One of the most popular places to take aerial wedding photos in Taiwan is at this romantic heart-shaped stone structure. While it might look like modern artistic earthworks — perhaps even designed with postcards and wedding photographs in mind — the reality is something much different, and far less romantic.

These stone sea walls — like many that are found along the coast of Taiwan — are actually not modern at all; they're ancient constructions elaborately designed to herd fish. Unbeknownst to many visiting couples, that idyllic twin-heart edifice is hardly a symbol of love. It was originally built as an anchovy killing field, reports The Smithsonian.

The story behind Taiwan's ancient fish traps is quite fascinating. Those that still survive along the country's coast are leftover remnants of fishing weirs that date to the late 1600s and early 1700s, when fishing in Taiwan was a major undertaking. Fisherman were known to use them to catch everything from silver-stripe round herring, to Indian anchovy, to greater amberjack and more, with hauls that would regularly exceed 1,000 pounds. Some of the structures are so complex that they stretch for miles and probably took decades of careful planning to create.

The general principle at play involves the tides. At high tides, the walls of the weirs are entirely submerged, allowing fish to swim over them. But as the tide recedes, fish become trapped and easy pickings for fisherman walking along the walls with nets, spears or baskets. Fish could be literally scooped out of the ocean by the thousands. Many of the weirs also incorporated curves, which takes advantage of a known tendency for fish to turn around when they hit a curved surface. The weirs were constructed to herd the fish as needed.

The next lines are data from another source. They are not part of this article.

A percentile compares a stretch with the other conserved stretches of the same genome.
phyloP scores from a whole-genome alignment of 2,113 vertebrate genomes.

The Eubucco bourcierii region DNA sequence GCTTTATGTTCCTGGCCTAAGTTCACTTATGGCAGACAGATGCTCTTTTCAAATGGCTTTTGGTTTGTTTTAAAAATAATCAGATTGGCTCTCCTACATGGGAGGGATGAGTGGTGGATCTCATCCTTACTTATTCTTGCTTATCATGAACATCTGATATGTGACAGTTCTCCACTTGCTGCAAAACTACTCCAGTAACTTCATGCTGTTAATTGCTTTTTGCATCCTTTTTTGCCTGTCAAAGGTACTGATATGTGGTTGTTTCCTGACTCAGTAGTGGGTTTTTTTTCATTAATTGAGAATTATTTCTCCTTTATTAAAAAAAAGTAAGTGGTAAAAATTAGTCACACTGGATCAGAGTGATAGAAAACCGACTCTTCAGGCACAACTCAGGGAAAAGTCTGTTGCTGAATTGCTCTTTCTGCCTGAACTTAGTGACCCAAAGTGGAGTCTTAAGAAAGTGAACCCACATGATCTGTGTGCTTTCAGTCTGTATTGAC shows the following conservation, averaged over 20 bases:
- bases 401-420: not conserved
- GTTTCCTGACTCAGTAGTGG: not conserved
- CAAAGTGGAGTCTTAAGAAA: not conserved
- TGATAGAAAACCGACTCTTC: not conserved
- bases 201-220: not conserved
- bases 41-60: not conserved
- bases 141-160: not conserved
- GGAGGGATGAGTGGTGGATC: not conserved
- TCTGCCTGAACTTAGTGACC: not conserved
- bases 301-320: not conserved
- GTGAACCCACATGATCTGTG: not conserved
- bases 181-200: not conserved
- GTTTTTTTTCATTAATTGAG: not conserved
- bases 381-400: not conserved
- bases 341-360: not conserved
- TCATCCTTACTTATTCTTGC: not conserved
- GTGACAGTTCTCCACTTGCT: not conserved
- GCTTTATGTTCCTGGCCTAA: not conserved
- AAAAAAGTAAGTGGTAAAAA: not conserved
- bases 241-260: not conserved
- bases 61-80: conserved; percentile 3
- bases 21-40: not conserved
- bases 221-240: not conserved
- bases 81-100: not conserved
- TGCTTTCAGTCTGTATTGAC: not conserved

It was a brilliant setup, one that was unparalleled for catching fish until as recently as the 1950s, when motorized fishing boats and enhanced fishery technology made maintaining the weirs impractical and unnecessary. By now, most of these ancient structures have fallen into disrepair, but some of them — mostly those in Penghu County Taoyuan City and Miaoli County — are maintained for their historical significance (and, undoubtedly, for the sake of all those picturesque wedding shots).